Global Plantation Series

This programme is a series of artist-directed digital discussions featuring Shiraz BayjooJasmine Togo-Brisby and Sancintya Mohini Simpson held between June and September 2020. The series was developed by Anna Arabindan-Kesson and Shiraz in collaboration with International Curators Forum to contemplate the global forms and meanings of the plantation historically, and in our contemporary moment.

A Land of Extraordinary Quarantines

When Mark Twain visited Mauritius in 1896, he described it as a Land of Extraordinary Quarantines, referring to the fear of disease transmission associated with ships transporting indentured laborers to the island. The dual image of the island as a space of quarantine and a plantation animates artist Shiraz Bayjoo’s multi-media practice, and the archives-in formation he creates. In this conversation Shiraz and art historian Anna Arabindan-Kesson will reflect on the convergence of extraction and confinement, of humans and natural world, of labor and memory in his Indian ocean landscapes. How does art help us understand the afterlives of these colonial histories, in our current experience of confinement, and provide alternative possibilities for working through this uncertain present?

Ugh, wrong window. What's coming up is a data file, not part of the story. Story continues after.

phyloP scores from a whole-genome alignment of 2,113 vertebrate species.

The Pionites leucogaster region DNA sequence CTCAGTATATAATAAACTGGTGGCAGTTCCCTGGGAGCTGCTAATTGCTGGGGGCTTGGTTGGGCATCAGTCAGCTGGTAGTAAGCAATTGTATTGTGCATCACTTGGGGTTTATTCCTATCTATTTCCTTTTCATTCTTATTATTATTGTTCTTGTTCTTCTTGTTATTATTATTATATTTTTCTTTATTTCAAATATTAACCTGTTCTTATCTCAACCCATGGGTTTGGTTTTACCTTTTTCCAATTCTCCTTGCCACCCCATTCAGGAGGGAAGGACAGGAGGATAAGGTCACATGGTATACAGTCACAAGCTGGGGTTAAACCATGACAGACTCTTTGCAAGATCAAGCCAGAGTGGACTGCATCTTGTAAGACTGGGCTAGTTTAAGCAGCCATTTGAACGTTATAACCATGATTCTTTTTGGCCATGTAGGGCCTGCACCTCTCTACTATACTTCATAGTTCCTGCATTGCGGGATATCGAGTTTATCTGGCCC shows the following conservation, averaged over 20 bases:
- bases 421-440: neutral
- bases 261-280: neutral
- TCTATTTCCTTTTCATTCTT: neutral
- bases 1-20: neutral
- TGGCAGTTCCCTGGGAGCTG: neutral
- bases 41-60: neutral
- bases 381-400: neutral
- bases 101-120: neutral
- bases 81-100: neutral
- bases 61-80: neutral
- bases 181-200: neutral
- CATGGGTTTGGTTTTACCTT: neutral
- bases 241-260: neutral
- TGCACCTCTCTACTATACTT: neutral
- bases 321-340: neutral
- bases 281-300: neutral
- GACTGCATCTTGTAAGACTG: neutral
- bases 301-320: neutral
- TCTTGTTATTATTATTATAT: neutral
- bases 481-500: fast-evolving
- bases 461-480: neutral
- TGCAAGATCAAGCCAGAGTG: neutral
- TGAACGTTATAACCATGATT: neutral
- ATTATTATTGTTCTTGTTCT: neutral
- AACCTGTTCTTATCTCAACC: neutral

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Inheritance: Jasmine Togo-Brisby’s Plantation Histories

In this recording, Anna and Shiraz speak with artist Jasmine Togo-Brisby about her research and practice as it relates to an ongoing engagement with the history of the enslavement of South Sea Islanders on Australian sugarcane plantations in the 19th century, and the contemporary legacy and impact of the Pacific’s slave trade. The conversation addresses the generational reality of the plantation as home, the capacity of the archive to render plantation histories both visible and invisible, and the ways in which both Jasmine and Shiraz excavate family and public archives as a means of formulating new visual languages through which to make public these narratives.

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Sites of Resistance, Sites of Care: A Conversation with Sancintya Mohini Simpson